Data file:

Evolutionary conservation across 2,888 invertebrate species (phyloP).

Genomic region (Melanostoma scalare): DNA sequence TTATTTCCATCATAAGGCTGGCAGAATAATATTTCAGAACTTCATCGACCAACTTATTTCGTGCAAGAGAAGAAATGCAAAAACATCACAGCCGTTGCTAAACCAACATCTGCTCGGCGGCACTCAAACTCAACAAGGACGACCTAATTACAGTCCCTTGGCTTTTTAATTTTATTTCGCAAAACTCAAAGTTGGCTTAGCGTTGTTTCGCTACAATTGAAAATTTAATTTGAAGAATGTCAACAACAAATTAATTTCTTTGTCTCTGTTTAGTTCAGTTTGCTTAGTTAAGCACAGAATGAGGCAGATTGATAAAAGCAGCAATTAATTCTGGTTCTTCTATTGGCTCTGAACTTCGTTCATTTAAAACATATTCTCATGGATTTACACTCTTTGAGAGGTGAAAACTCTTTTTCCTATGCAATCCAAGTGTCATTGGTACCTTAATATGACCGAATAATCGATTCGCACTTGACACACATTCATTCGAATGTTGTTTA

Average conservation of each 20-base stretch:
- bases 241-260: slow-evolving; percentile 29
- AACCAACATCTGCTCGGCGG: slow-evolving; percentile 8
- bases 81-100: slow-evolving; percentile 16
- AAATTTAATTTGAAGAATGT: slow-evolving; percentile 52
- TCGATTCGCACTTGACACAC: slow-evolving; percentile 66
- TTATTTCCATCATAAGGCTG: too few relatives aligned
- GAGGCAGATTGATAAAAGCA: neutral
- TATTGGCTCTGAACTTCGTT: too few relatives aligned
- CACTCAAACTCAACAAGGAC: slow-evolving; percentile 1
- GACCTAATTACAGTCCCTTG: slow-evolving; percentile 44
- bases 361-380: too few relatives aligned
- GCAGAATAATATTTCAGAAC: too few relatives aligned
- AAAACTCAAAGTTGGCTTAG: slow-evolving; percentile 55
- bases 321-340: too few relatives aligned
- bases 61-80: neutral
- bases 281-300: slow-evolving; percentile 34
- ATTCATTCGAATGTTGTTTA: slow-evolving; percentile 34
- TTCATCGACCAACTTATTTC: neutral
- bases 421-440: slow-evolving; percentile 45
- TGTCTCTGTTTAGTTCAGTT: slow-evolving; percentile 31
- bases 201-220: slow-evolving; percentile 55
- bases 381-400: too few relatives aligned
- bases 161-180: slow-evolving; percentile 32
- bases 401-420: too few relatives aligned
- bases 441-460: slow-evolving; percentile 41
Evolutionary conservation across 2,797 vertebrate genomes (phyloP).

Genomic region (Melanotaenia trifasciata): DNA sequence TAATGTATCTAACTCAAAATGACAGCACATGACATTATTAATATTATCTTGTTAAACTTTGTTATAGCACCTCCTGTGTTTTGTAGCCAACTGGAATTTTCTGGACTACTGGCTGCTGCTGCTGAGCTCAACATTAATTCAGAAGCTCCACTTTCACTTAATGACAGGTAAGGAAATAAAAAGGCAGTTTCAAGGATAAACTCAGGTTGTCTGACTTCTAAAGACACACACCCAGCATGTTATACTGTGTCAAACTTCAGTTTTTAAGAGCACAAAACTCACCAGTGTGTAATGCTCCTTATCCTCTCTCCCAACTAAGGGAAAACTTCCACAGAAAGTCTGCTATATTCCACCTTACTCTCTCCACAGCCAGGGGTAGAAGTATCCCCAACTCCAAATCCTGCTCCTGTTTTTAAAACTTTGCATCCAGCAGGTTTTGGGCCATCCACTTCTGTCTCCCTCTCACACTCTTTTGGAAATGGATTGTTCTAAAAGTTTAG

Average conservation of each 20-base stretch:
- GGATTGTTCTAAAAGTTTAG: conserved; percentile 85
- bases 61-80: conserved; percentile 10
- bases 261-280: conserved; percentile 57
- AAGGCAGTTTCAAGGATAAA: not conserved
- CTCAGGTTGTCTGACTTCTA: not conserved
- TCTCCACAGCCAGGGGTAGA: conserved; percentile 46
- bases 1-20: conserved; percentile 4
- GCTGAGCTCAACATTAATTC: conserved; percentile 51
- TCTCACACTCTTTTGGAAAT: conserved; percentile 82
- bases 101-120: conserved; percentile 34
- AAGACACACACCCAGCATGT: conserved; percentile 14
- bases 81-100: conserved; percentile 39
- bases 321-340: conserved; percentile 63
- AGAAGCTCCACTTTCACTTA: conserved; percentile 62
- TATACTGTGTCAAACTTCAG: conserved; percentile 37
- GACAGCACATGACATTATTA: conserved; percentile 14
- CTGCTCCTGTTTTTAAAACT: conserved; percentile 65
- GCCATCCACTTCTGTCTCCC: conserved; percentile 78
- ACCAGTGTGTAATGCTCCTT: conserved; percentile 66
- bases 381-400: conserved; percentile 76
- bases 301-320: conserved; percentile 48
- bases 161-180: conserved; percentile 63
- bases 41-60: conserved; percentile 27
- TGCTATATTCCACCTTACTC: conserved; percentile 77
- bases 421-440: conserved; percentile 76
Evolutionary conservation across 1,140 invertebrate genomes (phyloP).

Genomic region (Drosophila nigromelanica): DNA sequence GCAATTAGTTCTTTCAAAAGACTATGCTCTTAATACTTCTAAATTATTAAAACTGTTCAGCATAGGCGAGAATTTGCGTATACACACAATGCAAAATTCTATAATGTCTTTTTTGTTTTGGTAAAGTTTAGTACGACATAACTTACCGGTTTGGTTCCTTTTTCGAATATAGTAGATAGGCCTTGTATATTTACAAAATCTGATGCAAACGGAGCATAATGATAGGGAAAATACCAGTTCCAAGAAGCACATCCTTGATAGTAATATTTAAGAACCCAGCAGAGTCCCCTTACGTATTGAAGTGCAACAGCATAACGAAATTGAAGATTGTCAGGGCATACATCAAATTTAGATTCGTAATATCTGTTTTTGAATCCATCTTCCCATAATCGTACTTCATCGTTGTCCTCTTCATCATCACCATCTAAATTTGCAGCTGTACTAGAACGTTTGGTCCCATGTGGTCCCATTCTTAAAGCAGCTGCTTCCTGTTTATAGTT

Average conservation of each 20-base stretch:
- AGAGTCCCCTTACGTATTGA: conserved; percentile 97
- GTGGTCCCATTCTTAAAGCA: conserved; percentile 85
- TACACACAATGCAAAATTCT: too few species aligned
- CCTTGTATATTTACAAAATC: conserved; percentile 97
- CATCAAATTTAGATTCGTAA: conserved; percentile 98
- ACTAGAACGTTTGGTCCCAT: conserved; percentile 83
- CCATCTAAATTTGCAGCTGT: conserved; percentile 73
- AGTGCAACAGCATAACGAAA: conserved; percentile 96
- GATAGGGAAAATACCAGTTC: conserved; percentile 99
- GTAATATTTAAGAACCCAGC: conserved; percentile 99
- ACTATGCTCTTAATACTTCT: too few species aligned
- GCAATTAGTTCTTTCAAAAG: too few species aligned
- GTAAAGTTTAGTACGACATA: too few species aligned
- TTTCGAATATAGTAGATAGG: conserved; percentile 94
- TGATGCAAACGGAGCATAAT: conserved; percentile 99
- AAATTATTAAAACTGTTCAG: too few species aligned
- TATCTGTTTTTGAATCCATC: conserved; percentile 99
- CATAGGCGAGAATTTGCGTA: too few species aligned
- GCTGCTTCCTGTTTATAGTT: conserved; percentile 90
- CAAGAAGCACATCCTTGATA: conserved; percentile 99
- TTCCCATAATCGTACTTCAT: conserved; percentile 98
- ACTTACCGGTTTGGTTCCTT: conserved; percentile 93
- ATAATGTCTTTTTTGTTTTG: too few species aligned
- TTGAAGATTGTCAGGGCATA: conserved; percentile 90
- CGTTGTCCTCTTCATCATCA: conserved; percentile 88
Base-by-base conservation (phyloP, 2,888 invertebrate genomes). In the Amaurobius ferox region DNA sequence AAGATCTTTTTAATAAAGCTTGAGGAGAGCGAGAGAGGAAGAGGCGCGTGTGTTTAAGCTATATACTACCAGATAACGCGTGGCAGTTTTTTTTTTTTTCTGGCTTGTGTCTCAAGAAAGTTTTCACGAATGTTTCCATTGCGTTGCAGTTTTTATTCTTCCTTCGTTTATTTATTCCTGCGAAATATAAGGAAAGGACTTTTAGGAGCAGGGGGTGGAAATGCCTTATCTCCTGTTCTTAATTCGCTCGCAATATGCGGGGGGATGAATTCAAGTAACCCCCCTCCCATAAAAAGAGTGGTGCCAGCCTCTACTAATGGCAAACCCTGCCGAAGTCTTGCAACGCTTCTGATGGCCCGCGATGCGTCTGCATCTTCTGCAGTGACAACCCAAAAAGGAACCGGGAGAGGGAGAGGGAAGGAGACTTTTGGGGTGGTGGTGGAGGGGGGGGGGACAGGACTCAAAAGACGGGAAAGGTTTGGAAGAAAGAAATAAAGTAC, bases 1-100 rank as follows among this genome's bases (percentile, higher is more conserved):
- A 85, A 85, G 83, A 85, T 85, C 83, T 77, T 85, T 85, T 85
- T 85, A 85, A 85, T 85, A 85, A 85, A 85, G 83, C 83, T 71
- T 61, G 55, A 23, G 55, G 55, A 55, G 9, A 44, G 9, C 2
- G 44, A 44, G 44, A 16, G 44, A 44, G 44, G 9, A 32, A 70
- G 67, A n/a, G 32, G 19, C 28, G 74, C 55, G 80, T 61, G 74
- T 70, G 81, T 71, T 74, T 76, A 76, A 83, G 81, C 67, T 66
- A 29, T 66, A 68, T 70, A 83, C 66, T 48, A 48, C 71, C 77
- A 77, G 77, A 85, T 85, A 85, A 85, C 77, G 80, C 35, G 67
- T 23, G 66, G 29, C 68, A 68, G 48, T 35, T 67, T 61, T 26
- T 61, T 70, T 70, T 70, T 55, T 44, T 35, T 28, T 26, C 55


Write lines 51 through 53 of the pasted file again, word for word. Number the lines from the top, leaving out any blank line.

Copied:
- bases 381-400: conserved; percentile 76
- bases 301-320: conserved; percentile 48
- bases 161-180: conserved; percentile 63